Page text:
This is what the insert looks like once it is molded into the boat. This view is looking inside the kayak, under where the bar would be attached. The big deal with this insert is the size. You can see how big the surface area is and how the plastic has molded in, and around the insert. Its like having a stronger anchor to the whole system. This insert is rated a little over what the bars are rated for pull strength. You can look inside your boat and see the inserts, where they are placed, and what they hold on top of the boat. Notice the size of the insert in your boat. Its big indicator of the pull strength.

This is what the insert looks like from the outside of the boat. The threads are exposed for screwing into and you can just barely see the plastic that molds around the insert that keeps it from leaking. Now the fun part. I have pictures of things just about to break but the video has some slow motion of breaking things.

Here is a test we did on half a boat. Look how far the bar is bent and it still hasn't broken.

This test was probably the most dangerous of them all. At 2200 lbs the head of the bolt sheared off and shot around like a bullet. Fortunately everyone in the plant was wearing bullet proof shielding and of course safety glasses. It looked like this.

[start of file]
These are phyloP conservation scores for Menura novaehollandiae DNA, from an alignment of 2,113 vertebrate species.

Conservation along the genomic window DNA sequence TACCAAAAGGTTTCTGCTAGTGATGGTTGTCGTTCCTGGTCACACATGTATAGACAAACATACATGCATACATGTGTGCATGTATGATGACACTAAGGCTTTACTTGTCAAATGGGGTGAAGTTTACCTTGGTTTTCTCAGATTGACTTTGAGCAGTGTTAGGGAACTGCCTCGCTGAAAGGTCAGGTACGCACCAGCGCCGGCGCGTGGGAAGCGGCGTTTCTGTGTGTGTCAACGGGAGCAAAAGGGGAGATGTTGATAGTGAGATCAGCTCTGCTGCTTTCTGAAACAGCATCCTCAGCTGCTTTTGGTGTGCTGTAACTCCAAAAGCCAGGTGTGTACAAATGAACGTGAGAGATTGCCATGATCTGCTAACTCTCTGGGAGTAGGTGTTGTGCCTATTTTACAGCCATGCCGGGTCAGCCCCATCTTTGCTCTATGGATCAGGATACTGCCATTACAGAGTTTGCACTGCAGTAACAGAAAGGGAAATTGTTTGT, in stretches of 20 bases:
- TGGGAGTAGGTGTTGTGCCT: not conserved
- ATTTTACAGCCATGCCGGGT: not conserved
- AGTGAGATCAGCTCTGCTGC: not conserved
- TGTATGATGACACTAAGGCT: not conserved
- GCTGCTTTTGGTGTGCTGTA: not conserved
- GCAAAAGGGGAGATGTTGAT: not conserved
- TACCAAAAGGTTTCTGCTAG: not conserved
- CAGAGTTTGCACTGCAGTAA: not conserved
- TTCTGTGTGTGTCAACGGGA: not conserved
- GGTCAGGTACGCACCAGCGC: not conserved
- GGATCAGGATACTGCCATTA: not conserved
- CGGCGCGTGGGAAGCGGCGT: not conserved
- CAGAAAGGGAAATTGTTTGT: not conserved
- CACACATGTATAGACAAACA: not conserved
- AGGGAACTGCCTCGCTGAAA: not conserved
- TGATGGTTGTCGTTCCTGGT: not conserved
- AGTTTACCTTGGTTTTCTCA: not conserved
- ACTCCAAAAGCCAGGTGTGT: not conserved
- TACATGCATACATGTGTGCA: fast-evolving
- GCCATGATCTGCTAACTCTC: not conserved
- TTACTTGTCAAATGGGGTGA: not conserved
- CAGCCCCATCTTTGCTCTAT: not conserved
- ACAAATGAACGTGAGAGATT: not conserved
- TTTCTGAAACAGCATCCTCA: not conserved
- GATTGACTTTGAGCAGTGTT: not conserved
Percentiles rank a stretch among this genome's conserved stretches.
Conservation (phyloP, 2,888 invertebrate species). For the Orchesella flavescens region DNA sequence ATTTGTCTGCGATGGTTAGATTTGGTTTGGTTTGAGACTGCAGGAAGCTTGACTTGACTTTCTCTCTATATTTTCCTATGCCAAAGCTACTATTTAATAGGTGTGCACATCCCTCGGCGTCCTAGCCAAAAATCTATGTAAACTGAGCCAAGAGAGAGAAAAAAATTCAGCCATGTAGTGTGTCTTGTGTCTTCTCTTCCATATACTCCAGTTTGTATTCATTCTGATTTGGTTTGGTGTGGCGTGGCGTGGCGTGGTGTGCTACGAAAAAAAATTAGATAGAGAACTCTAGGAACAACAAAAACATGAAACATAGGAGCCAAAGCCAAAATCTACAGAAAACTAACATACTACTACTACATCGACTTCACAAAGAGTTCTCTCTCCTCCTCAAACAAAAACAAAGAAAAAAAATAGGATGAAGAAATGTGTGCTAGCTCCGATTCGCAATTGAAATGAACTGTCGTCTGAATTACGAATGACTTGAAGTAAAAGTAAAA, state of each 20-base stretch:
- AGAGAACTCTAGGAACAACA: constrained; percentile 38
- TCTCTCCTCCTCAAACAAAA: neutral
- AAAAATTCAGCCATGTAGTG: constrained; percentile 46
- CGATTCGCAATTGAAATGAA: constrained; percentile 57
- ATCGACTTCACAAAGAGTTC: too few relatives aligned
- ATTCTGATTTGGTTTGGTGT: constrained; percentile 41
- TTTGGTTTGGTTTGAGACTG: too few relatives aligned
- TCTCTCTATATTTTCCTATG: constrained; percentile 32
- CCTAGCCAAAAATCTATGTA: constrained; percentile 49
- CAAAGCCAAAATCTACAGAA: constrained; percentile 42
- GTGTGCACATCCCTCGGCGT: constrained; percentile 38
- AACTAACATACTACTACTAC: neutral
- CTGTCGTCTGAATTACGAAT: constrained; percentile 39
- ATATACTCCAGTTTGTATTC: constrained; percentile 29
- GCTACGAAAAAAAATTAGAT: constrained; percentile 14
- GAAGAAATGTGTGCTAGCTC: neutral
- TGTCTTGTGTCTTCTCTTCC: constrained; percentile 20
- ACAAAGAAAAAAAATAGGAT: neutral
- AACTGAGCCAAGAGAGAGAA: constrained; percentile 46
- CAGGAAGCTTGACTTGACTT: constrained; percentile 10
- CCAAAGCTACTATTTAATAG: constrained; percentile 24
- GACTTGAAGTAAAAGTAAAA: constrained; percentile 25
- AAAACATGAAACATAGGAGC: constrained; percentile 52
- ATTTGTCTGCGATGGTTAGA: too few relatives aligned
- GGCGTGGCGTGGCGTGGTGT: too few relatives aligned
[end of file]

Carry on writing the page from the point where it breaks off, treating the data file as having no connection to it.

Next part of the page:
I hope you enjoyed this mundane article about a part of the boat that most people don't think about.

Tuesday, January 05, 2010

The Liquidlogic Coupe Series: Sit On Top Kayaks

The Coupe 10 and The Deuce Coupe 13

Its been nearly a year since we started working on the Coupe Series, two all-around Sit On Top kayaks that are versatile enough to be paddled in the lake, on the river, and at the beach. We have done several prototypes of each and taken the Coupes to all different types of watery environments for play that we call beta testing. We have also put them in the hands of all types of paddlers. Everyone from complete paddling beginners to grizzled veterans have jumped in the Coupes, but probably the most fun thing to see was how kids just love to play around in these multi-talented cruisers.

The girls having a great afternoon in the Coupe 10

Woody and Andy hanging out at the Lake in the Deuce Coupe

Sarah taking it out on whitewater

The idea for the development of these boats was to use the success of the Remix XP concept,
and design a sit on top kayak with the same versatile features. The Coupe series has the same simple retractable skeg system as the XP, a similar hull design with stability and ease of use as the main features, and comfort as the thing that keeps you coming back to this kayak.